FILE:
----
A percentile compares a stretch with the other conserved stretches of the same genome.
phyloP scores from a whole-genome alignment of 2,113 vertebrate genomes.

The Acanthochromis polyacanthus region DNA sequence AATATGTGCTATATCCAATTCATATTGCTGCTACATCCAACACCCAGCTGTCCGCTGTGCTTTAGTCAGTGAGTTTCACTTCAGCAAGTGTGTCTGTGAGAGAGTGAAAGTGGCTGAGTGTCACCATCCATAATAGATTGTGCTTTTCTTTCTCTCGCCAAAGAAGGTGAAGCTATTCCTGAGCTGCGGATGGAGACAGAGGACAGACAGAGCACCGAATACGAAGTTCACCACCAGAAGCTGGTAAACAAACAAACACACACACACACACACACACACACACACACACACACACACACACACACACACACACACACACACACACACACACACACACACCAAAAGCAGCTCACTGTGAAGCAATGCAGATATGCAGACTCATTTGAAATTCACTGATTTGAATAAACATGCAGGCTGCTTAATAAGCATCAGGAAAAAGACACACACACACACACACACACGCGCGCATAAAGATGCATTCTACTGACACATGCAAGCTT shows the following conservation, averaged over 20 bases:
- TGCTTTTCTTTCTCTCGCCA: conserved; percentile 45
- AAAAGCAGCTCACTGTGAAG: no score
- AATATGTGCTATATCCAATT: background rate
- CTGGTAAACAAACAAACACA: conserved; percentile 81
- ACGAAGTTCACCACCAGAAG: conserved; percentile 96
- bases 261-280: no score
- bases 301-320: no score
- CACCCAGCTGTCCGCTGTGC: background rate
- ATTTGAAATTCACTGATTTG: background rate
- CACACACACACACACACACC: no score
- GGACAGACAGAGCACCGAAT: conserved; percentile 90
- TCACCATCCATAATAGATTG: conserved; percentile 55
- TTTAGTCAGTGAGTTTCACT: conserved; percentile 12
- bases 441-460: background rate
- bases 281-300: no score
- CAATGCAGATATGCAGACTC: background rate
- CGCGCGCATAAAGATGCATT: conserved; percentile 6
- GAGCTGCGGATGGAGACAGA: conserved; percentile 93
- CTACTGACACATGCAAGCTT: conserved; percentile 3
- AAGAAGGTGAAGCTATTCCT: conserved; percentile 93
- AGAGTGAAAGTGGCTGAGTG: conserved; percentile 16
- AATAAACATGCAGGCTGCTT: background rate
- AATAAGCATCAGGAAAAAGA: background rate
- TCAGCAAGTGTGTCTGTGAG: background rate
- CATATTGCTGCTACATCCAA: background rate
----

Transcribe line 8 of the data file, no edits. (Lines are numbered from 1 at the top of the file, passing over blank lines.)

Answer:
- ACGAAGTTCACCACCAGAAG: conserved; percentile 96